Thursday, September 16, 2010

week #17

Red Springs Family Farm
September 16, 2010 week 17

Lettuce Tomatoes Eggplant
Sweet Dumpling squash Potatoes
Roma Beans Garlic Sweet Peppers
Basil & Chives Hot peppers and Okra, if you like

It’s been a very busy but quite pleasant week on the homestead. Last weekend’s rain was just about the most agreeable one we’ve had all year. When it poured, it was brief and not so severe a pounding as we’ve experienced before. It was just enough rain to give everything a boost. The one piece of excitement that accompanied the nice rain came with the brief electrical storm on Saturday. We had just gotten off the phone, and unplugged the modem, when lightning struck near enough to the house to literally shock our telephone, sending a burst of light and smoke through the phone and throwing the receiver off the hook and across the room. We had heard stories about that happening, but never actually seen it! So, it was a quiet weekend, knowing the phone would not, could not, ring, until the phone company sent a repair guy Monday morning.

The last cheese order of the season is DUE. Since it is the last one we anticipate making for awhile, we’re cracking it open. You can order whatever cheese you want this month. To view the full selection, go to Kenny’s website: To list briefly, there are Cheddars, Bleus, Monterey Jack, Colby, Goudas, Havarti, Gruyure (Norwood), Tomme, Brie, Asiago, and Swiss, with variations on several of those themes. The prices we offer tend to be comparable to the web store prices, sometimes a little better. Most can be had for $10/lb or less, with some exceptions. Inquire as needed. We need your orders no later than next Thursday, for October 7 delivery.

It’s also time to start thinking about storage crops. There are three more deliveries (after today) remaining in our main season. We hope to be back, after taking a break for our New Arrival, with at least some greens and the like, but it would be best to order your storage crops sooner rather than later. We can offer an assortment of winter squashes (butternuts and acorns primarily, with limited Tennessee pumpkins available), white potatoes, and sweet potatoes. Everything is $1 per lb. This means about $25 per half bushel, and $50 per bushel basket full. To see exactly how big those quantities are, ask at pick up.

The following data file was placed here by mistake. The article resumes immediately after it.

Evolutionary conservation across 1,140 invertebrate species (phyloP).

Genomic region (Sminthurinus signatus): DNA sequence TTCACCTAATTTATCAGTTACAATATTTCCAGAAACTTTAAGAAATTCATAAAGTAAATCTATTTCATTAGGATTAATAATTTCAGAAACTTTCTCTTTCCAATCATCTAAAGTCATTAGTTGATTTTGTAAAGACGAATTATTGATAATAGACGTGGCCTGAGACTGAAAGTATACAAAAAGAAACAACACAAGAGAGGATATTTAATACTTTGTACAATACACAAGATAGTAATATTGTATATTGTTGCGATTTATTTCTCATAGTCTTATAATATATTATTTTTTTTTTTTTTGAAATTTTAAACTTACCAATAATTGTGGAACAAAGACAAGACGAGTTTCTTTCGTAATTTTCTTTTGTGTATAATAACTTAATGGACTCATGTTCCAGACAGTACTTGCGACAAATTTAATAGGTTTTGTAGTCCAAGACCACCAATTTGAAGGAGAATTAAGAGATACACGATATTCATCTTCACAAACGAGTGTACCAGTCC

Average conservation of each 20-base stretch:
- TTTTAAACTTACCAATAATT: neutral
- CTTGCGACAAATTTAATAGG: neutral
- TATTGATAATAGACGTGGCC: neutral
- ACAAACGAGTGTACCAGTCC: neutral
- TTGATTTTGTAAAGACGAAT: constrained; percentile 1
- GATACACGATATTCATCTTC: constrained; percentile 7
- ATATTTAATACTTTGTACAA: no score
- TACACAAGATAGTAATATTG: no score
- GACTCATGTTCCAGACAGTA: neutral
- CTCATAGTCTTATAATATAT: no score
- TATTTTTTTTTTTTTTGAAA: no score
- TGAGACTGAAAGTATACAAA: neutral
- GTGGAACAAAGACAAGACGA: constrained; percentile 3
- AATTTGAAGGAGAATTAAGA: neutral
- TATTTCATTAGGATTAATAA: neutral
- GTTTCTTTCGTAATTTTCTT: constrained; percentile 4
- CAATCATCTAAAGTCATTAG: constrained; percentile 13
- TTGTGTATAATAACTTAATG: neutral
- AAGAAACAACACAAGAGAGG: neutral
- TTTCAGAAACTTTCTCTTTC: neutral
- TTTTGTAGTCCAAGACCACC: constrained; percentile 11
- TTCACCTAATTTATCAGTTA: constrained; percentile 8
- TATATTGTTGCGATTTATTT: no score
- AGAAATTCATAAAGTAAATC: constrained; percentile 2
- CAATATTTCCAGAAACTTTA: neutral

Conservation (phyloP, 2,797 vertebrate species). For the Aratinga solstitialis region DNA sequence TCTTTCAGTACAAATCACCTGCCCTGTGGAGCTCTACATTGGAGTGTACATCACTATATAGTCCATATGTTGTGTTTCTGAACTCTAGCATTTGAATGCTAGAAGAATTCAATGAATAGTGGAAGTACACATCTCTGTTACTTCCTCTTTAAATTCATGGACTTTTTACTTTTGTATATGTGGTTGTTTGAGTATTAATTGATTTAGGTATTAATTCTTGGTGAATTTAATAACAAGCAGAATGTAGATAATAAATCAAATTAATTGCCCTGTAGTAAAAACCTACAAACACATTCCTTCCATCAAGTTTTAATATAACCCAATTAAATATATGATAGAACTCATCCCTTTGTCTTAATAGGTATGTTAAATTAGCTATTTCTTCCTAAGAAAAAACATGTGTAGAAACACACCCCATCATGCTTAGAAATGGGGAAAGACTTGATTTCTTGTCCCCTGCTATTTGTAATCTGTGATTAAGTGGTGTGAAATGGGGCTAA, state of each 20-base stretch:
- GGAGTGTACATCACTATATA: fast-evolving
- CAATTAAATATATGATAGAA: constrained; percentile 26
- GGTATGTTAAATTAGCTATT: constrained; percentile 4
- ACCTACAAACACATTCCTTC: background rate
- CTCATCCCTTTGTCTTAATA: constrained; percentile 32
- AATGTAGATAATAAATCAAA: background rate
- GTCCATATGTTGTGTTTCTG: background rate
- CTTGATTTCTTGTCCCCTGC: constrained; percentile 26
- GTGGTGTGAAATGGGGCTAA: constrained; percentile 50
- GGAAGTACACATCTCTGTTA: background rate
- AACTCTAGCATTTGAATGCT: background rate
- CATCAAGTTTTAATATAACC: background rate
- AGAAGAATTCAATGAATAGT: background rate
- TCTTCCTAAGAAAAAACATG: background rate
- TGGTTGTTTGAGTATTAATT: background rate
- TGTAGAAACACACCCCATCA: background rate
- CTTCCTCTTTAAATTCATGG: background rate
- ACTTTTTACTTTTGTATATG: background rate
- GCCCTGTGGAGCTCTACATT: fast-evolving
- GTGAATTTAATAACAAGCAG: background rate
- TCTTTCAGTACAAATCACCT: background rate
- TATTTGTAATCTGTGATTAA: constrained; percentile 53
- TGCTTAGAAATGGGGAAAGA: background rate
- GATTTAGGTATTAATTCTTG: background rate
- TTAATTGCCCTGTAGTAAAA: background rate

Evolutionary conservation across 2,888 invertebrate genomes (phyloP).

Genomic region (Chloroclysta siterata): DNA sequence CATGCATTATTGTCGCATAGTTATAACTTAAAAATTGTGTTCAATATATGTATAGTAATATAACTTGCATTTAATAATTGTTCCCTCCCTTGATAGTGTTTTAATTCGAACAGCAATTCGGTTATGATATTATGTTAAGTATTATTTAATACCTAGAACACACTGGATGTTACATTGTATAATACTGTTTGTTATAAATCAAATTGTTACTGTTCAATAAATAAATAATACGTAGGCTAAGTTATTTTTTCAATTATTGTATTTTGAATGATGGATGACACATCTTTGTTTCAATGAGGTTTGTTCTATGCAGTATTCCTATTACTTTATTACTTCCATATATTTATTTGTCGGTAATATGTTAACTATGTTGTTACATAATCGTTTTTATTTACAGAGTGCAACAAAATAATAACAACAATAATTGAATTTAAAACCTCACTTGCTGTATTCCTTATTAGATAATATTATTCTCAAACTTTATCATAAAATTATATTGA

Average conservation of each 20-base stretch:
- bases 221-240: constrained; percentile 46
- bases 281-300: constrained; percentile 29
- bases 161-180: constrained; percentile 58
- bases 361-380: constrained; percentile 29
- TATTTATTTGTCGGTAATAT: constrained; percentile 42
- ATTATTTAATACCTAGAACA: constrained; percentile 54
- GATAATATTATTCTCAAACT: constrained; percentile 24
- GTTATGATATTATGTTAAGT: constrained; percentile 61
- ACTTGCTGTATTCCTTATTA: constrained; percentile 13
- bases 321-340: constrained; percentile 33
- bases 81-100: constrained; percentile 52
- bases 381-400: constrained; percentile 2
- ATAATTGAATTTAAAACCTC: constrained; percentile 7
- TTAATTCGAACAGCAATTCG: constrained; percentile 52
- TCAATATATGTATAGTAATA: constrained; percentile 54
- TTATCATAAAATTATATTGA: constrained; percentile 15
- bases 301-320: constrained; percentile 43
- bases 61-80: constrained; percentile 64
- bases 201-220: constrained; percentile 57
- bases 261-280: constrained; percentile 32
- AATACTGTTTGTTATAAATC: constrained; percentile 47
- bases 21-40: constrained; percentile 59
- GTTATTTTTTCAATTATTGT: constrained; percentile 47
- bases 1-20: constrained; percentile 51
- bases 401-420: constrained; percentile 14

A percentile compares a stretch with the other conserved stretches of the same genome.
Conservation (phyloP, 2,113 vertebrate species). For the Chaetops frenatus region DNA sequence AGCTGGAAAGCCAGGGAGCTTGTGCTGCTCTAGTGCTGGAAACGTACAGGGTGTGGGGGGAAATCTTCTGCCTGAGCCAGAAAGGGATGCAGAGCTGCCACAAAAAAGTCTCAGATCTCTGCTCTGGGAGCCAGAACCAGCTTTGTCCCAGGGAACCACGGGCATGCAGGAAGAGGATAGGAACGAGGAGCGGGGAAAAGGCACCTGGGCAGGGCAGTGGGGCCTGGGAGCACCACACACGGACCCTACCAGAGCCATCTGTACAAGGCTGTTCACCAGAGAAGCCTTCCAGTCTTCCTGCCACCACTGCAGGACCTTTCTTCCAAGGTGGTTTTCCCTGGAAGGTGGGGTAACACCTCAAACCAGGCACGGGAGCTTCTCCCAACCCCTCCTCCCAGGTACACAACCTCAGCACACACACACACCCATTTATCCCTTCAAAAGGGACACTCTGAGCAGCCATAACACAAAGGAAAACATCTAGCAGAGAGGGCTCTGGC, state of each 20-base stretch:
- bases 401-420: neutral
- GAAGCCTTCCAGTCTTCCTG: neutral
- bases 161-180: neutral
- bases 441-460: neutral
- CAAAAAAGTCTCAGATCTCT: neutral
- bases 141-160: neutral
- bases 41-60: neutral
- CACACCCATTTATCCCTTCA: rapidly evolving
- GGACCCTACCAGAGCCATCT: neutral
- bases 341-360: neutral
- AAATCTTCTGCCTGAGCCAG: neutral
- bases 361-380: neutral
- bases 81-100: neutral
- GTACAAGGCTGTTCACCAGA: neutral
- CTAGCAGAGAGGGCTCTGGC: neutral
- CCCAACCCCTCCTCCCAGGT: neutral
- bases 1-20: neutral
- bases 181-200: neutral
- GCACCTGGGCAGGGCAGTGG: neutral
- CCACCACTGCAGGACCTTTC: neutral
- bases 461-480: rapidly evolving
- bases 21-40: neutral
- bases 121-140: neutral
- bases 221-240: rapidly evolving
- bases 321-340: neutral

The winter squash coming your way today are Sweet Dumplings, and they are ready to eat now. They are slightly blemished specimens picked up at Long Hungry Creek Farm (just downstream from us) so they won’t keep as well as most. Our tomato supply was also augmented from Long Hungry today. We’re grateful to be in a neighborhood where we can share abundances like this.

One of the tricks to eating locally and seasonally is to continually regard the gluts of the season as good fortune, even when we are overwhelmed by their quantity (sweet peppers and okra this year). Seasonal eating also keeps us aware of what a real treat foods like sweet corn and watermelons are. They are not the same when they come from California or Florida in April or November. This year, though not every year, green beans have been a rare delight. Enjoy!